Sorghum mill feed has antioxidant effect in dog food

Sorghum mill feed, a co-product of sorghum processing, may have unexplained antioxidant properties.

Tim Wall Headshot Small Headshot
(mailsonpignata | BigStock.com)
(mailsonpignata | BigStock.com)

Sorghum, an ancient grain used round the world, could provide a functional pet food ingredient from a sustainable resource. Kansas State University scientists found evidence that sorghum mill feed, a co-product of sorghum processing, may have unexplained antioxidant properties that could boost the novel ingredient’s value to pet food formulators.

In an experiment, dogs had higher levels of antioxidant ability in their blood after eating diets of kibble made with sorghum mill feed compared to dogs on diets using wheat flour or whole sorghum. Sorghum mill feed also had higher levels of protein and beneficial fiber than unrefined sorghum. Greg Aldrich, PhD, pet food program coordinator at Kansas State University, presented these results during Petfood R&D Workshop 2017 on October 11 in Manhattan, Kansas.

Sorghum as functional ingredient in pet food

The researchers’ analysis of the sorghum mill feed compared it to wheat flour and whole sorghum. The sorghum mill feed had higher proportions of protein, fat and fiber than the other ingredients. Beyond basic nutrition, sorghum mill feed had a mysterious effect on the dogs’ blood.

“Here's the real treat of that work,” said Aldrich. “We’ve measured the blood’s oxygen radical absorbance capacity. That’s the blood’s antioxidant capacity.”

Among the control, whole sorghum and flour diets, the blood samples’ antioxidant capacities were similar. However, dogs fed the sorghum mill feed diet had two times the other diets’ levels of oxygen radical absorbance capacity.

To look for the cause of this antioxidant effect, Aldrich’s team measured levels of particular antioxidant chemicals, or polyphenolics, in the sorghum mill feed compared to the other pet food ingredients. However, levels of specific compounds, such as pyruvic acid, were similar.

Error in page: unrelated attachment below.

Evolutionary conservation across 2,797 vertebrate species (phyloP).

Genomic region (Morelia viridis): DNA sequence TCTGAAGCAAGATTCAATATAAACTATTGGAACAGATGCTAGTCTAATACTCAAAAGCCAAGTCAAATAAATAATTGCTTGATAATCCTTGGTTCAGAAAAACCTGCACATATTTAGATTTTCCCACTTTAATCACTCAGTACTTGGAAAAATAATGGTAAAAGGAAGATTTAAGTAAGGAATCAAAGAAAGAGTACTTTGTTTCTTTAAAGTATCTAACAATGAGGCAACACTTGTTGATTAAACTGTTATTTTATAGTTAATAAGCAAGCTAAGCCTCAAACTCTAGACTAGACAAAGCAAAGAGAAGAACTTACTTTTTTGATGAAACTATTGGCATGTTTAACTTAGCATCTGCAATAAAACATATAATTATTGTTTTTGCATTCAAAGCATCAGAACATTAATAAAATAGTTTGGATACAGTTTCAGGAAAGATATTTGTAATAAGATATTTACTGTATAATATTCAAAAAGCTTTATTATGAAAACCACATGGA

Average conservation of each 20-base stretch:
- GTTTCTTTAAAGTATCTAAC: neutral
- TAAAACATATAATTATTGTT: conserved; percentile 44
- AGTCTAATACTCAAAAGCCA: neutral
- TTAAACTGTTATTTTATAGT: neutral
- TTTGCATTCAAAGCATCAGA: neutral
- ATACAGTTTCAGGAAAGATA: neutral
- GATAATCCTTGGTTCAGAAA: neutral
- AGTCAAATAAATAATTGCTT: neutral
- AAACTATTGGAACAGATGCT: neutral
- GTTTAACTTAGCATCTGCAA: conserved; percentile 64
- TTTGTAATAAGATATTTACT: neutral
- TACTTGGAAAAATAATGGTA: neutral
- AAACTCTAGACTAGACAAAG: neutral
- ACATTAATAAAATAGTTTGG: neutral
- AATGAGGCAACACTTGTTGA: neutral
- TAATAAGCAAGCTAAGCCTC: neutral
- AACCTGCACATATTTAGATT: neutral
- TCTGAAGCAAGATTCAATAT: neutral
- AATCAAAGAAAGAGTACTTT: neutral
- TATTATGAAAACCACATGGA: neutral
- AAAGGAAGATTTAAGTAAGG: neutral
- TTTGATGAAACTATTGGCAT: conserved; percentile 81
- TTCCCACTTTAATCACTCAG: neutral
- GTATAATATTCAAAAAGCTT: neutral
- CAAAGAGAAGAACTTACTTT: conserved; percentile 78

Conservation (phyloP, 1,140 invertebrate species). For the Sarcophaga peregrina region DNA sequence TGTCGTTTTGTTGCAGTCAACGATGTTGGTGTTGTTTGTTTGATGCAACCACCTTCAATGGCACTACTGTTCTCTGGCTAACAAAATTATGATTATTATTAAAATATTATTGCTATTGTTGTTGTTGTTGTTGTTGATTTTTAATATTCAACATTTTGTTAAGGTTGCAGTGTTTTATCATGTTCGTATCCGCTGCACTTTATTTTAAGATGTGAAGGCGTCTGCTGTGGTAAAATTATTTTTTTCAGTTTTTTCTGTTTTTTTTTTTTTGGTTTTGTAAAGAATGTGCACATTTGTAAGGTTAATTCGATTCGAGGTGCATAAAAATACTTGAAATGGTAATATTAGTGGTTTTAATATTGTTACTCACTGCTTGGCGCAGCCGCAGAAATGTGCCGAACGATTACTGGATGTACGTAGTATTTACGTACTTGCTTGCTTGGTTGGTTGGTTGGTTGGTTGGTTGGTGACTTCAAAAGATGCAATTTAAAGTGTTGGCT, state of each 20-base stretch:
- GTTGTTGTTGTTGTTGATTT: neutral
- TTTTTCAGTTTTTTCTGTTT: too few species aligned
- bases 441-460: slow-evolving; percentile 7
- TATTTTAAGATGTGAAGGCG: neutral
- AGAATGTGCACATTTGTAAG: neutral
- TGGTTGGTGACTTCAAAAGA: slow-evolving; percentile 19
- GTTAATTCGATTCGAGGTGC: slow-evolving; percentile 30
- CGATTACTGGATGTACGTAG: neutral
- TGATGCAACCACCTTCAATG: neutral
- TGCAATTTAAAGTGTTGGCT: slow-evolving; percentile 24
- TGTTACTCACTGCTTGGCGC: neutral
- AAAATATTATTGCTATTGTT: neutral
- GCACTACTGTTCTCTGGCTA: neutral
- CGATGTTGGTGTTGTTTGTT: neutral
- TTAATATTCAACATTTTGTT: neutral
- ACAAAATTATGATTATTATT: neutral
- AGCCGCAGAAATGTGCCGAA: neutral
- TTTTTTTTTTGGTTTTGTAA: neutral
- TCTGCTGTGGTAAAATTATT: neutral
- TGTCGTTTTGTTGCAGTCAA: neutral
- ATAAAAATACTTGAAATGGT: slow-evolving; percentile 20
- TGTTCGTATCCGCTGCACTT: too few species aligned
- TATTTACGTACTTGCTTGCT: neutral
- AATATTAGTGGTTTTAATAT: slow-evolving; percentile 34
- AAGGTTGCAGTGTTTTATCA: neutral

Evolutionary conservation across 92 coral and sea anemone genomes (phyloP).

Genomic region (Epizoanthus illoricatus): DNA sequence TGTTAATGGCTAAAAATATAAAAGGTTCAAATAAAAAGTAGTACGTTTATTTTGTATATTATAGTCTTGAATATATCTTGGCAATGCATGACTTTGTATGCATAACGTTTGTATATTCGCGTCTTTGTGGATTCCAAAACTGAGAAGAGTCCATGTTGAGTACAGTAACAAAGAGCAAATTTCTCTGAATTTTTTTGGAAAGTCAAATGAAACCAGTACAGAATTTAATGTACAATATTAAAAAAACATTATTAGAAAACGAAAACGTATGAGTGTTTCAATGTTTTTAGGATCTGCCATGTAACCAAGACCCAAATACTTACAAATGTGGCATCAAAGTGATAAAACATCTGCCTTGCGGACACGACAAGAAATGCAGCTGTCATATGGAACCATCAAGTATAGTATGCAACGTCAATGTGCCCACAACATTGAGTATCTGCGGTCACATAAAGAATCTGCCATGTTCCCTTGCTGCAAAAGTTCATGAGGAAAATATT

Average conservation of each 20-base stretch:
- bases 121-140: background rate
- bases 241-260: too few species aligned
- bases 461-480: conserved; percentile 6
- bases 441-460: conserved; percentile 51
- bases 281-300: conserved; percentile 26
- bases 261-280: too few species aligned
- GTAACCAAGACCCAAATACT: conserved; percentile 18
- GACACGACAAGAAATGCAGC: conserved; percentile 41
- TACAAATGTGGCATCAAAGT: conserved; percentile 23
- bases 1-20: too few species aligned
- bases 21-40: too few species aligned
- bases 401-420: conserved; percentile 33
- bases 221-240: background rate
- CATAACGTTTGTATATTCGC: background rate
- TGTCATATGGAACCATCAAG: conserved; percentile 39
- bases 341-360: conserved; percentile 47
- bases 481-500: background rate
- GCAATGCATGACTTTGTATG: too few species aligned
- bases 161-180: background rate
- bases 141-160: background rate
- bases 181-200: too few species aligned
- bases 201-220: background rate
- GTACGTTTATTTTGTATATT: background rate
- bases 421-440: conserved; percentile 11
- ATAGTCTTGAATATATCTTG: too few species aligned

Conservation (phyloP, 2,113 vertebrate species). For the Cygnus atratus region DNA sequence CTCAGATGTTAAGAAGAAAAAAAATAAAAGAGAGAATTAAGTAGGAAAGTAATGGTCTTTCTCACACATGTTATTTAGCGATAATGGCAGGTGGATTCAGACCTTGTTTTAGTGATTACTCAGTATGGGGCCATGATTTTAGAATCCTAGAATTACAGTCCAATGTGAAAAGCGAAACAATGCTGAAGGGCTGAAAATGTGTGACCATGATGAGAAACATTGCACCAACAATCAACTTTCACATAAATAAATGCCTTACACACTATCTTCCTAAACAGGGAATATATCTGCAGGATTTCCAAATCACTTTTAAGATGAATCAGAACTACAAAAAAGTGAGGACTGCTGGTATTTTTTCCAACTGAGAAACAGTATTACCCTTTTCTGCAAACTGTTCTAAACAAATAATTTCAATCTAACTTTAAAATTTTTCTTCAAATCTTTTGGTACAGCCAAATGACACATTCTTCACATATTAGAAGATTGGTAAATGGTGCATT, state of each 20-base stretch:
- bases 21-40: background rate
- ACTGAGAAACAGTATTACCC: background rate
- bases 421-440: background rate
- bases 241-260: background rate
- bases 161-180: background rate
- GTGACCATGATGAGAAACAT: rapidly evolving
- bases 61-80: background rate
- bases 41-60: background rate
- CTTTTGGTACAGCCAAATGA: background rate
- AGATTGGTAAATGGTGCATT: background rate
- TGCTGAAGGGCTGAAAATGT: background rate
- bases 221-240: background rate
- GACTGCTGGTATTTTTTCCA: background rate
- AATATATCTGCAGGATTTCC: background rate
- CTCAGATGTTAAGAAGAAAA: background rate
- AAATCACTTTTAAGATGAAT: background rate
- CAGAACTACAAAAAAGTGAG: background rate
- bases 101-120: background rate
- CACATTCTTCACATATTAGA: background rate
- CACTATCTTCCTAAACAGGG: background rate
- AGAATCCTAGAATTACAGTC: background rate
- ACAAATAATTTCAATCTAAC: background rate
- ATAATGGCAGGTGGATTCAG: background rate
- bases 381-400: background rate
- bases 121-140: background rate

"We’re in a bit of a puzzle,” he said. “Maybe there is something else that we haven't been looking at that is an antioxidant, or some of those antioxidant compounds have transformed as they've gone through digestion, absorption and metabolism of the animal.

Further research will need to decipher sorghum mill feed’s antioxidant effects, he said. Regardless of the specific chemical mechanism, sorghum mill feed may hold potential as a functional pet food ingredient.

Sorghum as ancient grain in pet foods

What’s more, sorghum mill feed may satisfy consumers’ demands for sustainable, novel ingredients with health benefits. African farmers domesticated sorghum thousands of years ago, putting Sorghum bicolor within ancient grain territory. The crop also tolerates marginal conditions where corn or wheat might suffer, giving it sustainability advantages.

"We are now in an era when we need to be looking beyond grain free,” said Greg Aldrich, PhD, pet food program coordinator at Kansas State University, during his presentation on October 11 in Manhattan, Kansas

"There's no one in the grain-free committee out here that says, we've won, we own the house,” he said. “That's not it, this is marketing new products and when you're working in marketing everyone is looking for the next wedge issue, the new opportunity."

Sorghum may be one such wedge, or at least another tool in for formulators to use, he suggested.

Petfood Forum 2018

Petfood Forum provides an opportunity for pet food professionals from around the world to network, exchange ideas and do business with one another and with the industry's leading pet food manufacturers and suppliers. Petfood Forum 2018 will take place at the Kansas City Convention Center in Kansas City, Missouri, USA on April 23 -25, 2018.

 

Page 1 of 560
Next Page